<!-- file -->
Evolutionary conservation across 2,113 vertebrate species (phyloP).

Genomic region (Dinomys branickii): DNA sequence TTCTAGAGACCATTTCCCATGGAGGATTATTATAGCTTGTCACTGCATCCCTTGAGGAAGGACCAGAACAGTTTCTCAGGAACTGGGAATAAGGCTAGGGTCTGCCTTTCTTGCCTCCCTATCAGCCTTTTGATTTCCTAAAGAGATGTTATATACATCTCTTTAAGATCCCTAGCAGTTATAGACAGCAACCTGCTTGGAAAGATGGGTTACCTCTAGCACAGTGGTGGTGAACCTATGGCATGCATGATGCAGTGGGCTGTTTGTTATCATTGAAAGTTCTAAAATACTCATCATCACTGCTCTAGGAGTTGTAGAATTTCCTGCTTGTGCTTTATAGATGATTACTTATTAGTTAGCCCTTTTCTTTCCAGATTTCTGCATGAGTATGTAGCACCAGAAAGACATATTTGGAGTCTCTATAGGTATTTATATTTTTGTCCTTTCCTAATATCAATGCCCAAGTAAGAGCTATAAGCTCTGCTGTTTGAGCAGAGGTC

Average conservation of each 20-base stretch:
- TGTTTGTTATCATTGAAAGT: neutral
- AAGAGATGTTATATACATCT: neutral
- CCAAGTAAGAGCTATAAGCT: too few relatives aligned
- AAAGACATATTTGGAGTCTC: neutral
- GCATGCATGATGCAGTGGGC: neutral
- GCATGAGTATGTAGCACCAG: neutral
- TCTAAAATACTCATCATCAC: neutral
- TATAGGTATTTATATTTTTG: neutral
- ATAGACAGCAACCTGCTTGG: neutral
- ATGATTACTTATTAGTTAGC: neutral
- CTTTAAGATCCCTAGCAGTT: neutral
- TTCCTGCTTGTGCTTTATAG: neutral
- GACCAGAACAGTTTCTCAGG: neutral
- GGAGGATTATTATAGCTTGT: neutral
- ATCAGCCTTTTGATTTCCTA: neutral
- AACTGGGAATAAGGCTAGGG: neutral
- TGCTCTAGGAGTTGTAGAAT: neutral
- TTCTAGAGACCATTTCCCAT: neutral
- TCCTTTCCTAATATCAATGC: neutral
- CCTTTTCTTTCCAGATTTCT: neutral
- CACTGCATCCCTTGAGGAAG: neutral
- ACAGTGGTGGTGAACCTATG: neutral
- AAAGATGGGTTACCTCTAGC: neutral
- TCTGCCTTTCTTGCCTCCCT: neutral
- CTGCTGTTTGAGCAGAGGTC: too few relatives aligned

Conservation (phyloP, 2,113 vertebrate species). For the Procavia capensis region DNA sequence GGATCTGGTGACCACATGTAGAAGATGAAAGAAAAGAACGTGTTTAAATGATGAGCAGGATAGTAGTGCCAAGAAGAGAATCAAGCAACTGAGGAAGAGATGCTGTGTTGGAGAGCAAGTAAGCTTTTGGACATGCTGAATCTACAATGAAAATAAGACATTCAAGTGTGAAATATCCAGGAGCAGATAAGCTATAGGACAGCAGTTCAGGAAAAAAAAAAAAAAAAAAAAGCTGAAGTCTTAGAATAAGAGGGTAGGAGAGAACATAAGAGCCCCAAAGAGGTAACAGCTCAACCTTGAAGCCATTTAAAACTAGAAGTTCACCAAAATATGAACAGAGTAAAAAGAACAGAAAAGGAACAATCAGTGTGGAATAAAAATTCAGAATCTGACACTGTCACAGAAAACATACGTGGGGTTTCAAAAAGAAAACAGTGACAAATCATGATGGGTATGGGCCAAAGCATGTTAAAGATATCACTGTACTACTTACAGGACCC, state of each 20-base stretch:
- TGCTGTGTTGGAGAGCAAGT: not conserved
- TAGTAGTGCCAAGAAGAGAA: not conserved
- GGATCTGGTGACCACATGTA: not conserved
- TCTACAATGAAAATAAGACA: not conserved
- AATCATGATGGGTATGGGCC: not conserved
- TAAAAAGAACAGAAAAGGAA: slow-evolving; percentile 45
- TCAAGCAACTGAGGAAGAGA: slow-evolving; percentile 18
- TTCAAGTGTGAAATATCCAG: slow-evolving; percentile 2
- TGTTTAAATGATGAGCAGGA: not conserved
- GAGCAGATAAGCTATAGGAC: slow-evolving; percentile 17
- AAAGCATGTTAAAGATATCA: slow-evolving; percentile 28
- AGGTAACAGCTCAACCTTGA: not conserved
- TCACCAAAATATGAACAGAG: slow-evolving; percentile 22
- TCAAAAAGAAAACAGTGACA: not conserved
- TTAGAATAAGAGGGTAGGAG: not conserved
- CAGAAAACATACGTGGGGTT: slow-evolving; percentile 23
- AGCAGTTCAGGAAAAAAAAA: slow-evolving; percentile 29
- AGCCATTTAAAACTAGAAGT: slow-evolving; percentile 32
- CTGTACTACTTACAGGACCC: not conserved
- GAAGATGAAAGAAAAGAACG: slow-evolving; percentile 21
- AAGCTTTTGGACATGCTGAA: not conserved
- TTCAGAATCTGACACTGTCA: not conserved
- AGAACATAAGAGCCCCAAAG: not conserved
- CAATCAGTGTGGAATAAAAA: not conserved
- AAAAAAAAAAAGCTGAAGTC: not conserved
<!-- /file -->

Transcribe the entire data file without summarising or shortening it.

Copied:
Evolutionary conservation across 2,113 vertebrate species (phyloP).

Genomic region (Dinomys branickii): DNA sequence TTCTAGAGACCATTTCCCATGGAGGATTATTATAGCTTGTCACTGCATCCCTTGAGGAAGGACCAGAACAGTTTCTCAGGAACTGGGAATAAGGCTAGGGTCTGCCTTTCTTGCCTCCCTATCAGCCTTTTGATTTCCTAAAGAGATGTTATATACATCTCTTTAAGATCCCTAGCAGTTATAGACAGCAACCTGCTTGGAAAGATGGGTTACCTCTAGCACAGTGGTGGTGAACCTATGGCATGCATGATGCAGTGGGCTGTTTGTTATCATTGAAAGTTCTAAAATACTCATCATCACTGCTCTAGGAGTTGTAGAATTTCCTGCTTGTGCTTTATAGATGATTACTTATTAGTTAGCCCTTTTCTTTCCAGATTTCTGCATGAGTATGTAGCACCAGAAAGACATATTTGGAGTCTCTATAGGTATTTATATTTTTGTCCTTTCCTAATATCAATGCCCAAGTAAGAGCTATAAGCTCTGCTGTTTGAGCAGAGGTC

Average conservation of each 20-base stretch:
- TGTTTGTTATCATTGAAAGT: neutral
- AAGAGATGTTATATACATCT: neutral
- CCAAGTAAGAGCTATAAGCT: too few relatives aligned
- AAAGACATATTTGGAGTCTC: neutral
- GCATGCATGATGCAGTGGGC: neutral
- GCATGAGTATGTAGCACCAG: neutral
- TCTAAAATACTCATCATCAC: neutral
- TATAGGTATTTATATTTTTG: neutral
- ATAGACAGCAACCTGCTTGG: neutral
- ATGATTACTTATTAGTTAGC: neutral
- CTTTAAGATCCCTAGCAGTT: neutral
- TTCCTGCTTGTGCTTTATAG: neutral
- GACCAGAACAGTTTCTCAGG: neutral
- GGAGGATTATTATAGCTTGT: neutral
- ATCAGCCTTTTGATTTCCTA: neutral
- AACTGGGAATAAGGCTAGGG: neutral
- TGCTCTAGGAGTTGTAGAAT: neutral
- TTCTAGAGACCATTTCCCAT: neutral
- TCCTTTCCTAATATCAATGC: neutral
- CCTTTTCTTTCCAGATTTCT: neutral
- CACTGCATCCCTTGAGGAAG: neutral
- ACAGTGGTGGTGAACCTATG: neutral
- AAAGATGGGTTACCTCTAGC: neutral
- TCTGCCTTTCTTGCCTCCCT: neutral
- CTGCTGTTTGAGCAGAGGTC: too few relatives aligned

Conservation (phyloP, 2,113 vertebrate species). For the Procavia capensis region DNA sequence GGATCTGGTGACCACATGTAGAAGATGAAAGAAAAGAACGTGTTTAAATGATGAGCAGGATAGTAGTGCCAAGAAGAGAATCAAGCAACTGAGGAAGAGATGCTGTGTTGGAGAGCAAGTAAGCTTTTGGACATGCTGAATCTACAATGAAAATAAGACATTCAAGTGTGAAATATCCAGGAGCAGATAAGCTATAGGACAGCAGTTCAGGAAAAAAAAAAAAAAAAAAAAGCTGAAGTCTTAGAATAAGAGGGTAGGAGAGAACATAAGAGCCCCAAAGAGGTAACAGCTCAACCTTGAAGCCATTTAAAACTAGAAGTTCACCAAAATATGAACAGAGTAAAAAGAACAGAAAAGGAACAATCAGTGTGGAATAAAAATTCAGAATCTGACACTGTCACAGAAAACATACGTGGGGTTTCAAAAAGAAAACAGTGACAAATCATGATGGGTATGGGCCAAAGCATGTTAAAGATATCACTGTACTACTTACAGGACCC, state of each 20-base stretch:
- TGCTGTGTTGGAGAGCAAGT: not conserved
- TAGTAGTGCCAAGAAGAGAA: not conserved
- GGATCTGGTGACCACATGTA: not conserved
- TCTACAATGAAAATAAGACA: not conserved
- AATCATGATGGGTATGGGCC: not conserved
- TAAAAAGAACAGAAAAGGAA: slow-evolving; percentile 45
- TCAAGCAACTGAGGAAGAGA: slow-evolving; percentile 18
- TTCAAGTGTGAAATATCCAG: slow-evolving; percentile 2
- TGTTTAAATGATGAGCAGGA: not conserved
- GAGCAGATAAGCTATAGGAC: slow-evolving; percentile 17
- AAAGCATGTTAAAGATATCA: slow-evolving; percentile 28
- AGGTAACAGCTCAACCTTGA: not conserved
- TCACCAAAATATGAACAGAG: slow-evolving; percentile 22
- TCAAAAAGAAAACAGTGACA: not conserved
- TTAGAATAAGAGGGTAGGAG: not conserved
- CAGAAAACATACGTGGGGTT: slow-evolving; percentile 23
- AGCAGTTCAGGAAAAAAAAA: slow-evolving; percentile 29
- AGCCATTTAAAACTAGAAGT: slow-evolving; percentile 32
- CTGTACTACTTACAGGACCC: not conserved
- GAAGATGAAAGAAAAGAACG: slow-evolving; percentile 21
- AAGCTTTTGGACATGCTGAA: not conserved
- TTCAGAATCTGACACTGTCA: not conserved
- AGAACATAAGAGCCCCAAAG: not conserved
- CAATCAGTGTGGAATAAAAA: not conserved
- AAAAAAAAAAAGCTGAAGTC: not conserved